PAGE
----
Despite the claims of COVID-19 deniers everywhere, the disease is dangerous and can cause both short- and long-term harm to anyone, and that means pregnant persons and their newborn babies. That’s why the COVID-19 vaccine is so important.

Let’s take a look at what the CDC said and why pregnant persons should get the COVID-19 vaccine.

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COVID-19 vaccines herd immunity – ignore anti-vaxxer disinformation

person holding syringe

The only way to herd immunity to this pandemic is with COVID-19 vaccines, but still, people are refusing the vaccine, not only in the USA but also throughout the world. But the anti-vaccine world is doing everything it can to sow fear, uncertainty, and doubt about these vaccines.

Herd immunity is a form of indirect protection from infectious diseases that can occur when a sufficient percentage of a population has become immune to an infection, by vaccines or infection, which reduces the risk of infection by members of the community who lack that immunity. Although we don’t have a solid estimate for herd immunity levels for COVID-19, it is estimated to be between 60 and 75%.

Without herd immunity, there are a number of consequences. People who cannot get vaccinated or are immunocompromised will always be at risk of contracting the disease. The virus will continue to be transmitted, which will lead to more dangerous mutations. And there are local outbreaks of COVID-19 across the world that could bring the disease back to the USA and many other countries where we don’t reach herd immunity.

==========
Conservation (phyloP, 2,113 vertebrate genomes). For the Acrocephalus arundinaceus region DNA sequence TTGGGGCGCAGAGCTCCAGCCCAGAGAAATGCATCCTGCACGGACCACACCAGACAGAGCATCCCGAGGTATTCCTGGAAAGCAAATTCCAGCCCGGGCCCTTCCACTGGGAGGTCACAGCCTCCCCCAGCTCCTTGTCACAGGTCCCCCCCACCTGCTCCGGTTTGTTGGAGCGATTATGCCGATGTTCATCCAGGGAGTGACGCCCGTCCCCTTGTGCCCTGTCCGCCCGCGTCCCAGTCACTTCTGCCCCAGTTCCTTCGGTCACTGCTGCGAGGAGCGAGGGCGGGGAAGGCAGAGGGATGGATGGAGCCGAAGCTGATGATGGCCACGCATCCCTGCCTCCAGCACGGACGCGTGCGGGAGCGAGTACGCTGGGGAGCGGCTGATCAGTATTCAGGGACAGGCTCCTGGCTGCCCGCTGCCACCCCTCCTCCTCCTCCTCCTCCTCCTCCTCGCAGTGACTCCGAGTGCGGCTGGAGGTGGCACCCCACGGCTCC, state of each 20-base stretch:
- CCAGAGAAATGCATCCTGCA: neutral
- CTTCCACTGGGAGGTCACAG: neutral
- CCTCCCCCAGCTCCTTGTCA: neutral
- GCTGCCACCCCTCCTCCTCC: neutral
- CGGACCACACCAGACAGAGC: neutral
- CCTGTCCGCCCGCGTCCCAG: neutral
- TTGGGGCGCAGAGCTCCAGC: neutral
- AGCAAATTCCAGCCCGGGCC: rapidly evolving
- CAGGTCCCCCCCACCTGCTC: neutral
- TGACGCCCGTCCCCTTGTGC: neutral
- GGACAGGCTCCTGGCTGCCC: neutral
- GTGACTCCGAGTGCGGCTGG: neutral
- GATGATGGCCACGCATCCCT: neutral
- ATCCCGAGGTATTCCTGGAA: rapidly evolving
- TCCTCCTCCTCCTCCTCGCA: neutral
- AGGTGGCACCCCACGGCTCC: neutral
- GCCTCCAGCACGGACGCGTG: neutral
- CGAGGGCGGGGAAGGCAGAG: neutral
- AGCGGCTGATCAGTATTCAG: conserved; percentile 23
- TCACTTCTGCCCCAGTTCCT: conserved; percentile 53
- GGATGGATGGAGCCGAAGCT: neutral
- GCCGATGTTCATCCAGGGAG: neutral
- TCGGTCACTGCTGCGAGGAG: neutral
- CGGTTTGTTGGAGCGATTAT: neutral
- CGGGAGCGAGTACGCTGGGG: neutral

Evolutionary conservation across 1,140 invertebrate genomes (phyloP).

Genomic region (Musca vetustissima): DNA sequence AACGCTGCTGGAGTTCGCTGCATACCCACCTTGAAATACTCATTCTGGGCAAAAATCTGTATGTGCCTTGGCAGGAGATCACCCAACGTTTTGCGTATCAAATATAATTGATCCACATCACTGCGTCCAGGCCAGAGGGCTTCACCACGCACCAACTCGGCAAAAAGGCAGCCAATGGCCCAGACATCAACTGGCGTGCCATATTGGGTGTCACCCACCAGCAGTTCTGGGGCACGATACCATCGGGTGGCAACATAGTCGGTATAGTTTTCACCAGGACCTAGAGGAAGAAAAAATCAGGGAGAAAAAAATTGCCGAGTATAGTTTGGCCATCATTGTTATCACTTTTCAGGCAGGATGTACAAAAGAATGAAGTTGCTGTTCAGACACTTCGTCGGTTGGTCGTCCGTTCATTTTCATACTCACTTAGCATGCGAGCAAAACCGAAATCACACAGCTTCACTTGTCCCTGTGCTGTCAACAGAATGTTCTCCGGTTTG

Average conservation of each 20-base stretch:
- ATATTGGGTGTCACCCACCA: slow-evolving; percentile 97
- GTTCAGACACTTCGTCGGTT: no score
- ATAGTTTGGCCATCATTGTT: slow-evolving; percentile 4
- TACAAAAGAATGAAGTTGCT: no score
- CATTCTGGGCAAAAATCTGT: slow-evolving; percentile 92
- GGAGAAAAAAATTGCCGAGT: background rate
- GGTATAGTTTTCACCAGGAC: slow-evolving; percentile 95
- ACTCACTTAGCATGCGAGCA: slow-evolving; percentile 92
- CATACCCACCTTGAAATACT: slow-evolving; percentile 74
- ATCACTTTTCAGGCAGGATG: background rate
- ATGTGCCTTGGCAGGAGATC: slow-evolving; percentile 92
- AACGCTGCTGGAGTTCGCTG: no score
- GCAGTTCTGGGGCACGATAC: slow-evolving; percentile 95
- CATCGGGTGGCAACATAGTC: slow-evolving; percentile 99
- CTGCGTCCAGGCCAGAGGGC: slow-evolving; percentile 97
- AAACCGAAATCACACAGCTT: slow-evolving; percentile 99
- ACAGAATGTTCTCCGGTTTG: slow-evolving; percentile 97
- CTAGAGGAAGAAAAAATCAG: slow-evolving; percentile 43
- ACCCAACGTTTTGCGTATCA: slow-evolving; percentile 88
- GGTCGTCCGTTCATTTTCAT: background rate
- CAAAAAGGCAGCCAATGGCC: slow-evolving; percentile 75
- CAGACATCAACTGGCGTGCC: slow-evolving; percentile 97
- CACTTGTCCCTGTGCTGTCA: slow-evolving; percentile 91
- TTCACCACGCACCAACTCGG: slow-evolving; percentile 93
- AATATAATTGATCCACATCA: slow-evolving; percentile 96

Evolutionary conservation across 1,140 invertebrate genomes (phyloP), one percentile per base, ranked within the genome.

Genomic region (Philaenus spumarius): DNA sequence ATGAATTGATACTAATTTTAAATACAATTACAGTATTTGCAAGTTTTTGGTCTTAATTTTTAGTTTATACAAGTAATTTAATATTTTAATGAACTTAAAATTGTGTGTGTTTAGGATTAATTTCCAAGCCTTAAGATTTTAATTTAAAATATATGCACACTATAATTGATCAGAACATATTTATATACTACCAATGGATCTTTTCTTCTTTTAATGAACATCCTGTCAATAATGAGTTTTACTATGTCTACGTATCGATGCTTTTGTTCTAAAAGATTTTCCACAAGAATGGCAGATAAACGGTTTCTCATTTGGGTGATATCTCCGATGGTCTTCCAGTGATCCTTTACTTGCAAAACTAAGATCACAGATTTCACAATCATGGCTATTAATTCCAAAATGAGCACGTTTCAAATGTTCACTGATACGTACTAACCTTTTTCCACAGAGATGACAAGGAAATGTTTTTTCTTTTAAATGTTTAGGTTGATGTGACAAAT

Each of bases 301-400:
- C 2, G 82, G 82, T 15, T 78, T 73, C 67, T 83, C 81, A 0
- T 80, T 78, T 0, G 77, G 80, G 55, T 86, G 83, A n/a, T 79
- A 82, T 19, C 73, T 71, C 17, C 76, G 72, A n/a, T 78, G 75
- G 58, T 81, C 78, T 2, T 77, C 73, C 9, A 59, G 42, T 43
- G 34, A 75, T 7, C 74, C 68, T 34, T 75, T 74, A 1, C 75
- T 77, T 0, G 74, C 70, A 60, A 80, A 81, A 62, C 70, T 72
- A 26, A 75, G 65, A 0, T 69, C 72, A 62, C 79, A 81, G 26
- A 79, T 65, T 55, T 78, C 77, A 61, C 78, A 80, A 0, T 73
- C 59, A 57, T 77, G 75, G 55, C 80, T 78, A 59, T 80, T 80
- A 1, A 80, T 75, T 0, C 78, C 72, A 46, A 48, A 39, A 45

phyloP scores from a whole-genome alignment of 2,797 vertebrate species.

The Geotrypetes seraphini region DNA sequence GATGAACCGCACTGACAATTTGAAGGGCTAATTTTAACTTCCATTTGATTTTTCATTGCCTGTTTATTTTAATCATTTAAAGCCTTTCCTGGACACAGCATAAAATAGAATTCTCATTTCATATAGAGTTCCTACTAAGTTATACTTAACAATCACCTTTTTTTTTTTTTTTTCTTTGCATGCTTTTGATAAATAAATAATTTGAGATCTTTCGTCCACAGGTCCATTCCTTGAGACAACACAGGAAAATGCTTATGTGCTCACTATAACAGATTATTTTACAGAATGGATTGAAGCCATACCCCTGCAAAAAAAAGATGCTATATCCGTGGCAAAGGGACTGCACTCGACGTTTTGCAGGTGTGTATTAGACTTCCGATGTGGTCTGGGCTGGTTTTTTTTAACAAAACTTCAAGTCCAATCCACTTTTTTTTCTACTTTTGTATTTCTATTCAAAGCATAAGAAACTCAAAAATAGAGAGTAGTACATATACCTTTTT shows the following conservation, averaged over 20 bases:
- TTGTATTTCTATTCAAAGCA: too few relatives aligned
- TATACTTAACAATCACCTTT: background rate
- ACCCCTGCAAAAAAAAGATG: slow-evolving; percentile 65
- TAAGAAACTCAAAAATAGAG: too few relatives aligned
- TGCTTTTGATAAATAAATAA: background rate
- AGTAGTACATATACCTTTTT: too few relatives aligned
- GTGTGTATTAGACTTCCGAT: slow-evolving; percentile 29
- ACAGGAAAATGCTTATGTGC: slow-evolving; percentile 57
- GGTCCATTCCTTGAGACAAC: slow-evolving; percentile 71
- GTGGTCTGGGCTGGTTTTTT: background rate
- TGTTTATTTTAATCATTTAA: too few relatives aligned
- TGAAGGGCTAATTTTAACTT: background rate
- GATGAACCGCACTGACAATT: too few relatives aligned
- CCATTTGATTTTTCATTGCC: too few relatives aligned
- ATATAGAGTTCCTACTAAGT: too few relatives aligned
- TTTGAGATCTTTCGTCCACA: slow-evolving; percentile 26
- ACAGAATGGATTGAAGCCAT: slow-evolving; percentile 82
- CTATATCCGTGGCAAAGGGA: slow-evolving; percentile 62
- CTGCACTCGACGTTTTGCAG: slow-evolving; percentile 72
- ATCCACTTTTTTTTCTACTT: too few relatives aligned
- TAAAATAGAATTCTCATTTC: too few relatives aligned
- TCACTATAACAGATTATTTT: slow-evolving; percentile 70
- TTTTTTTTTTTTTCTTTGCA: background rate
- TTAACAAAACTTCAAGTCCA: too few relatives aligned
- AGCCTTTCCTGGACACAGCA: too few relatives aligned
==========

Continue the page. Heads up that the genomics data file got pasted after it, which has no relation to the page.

A large group of COVID-19 deniers and anti-vaxxers want to create herd immunity “naturally” instead of using vaccines – that is essentially genocide since so many people will die or suffer long-term consequences.

We need to get the COVID-19 vaccines into as many people as we can so that we can reach herd immunity. Right now, about 25% of Americans may refuse to get the vaccine, and that means we probably cannot reach herd immunity.

mbedThis article is just a list of my articles that can be useful in your arguments with the anti-vaxxers and individuals who are “on-the-fence.”

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COVID vaccine updates – large clinical trials will be unnecessary

covid vaccine updates

The questions I keep getting are will we need COVID-19 vaccine updates and how fast could we get them. These are important questions going forward, especially since there are some dangerous variants that seem to be spreading widely.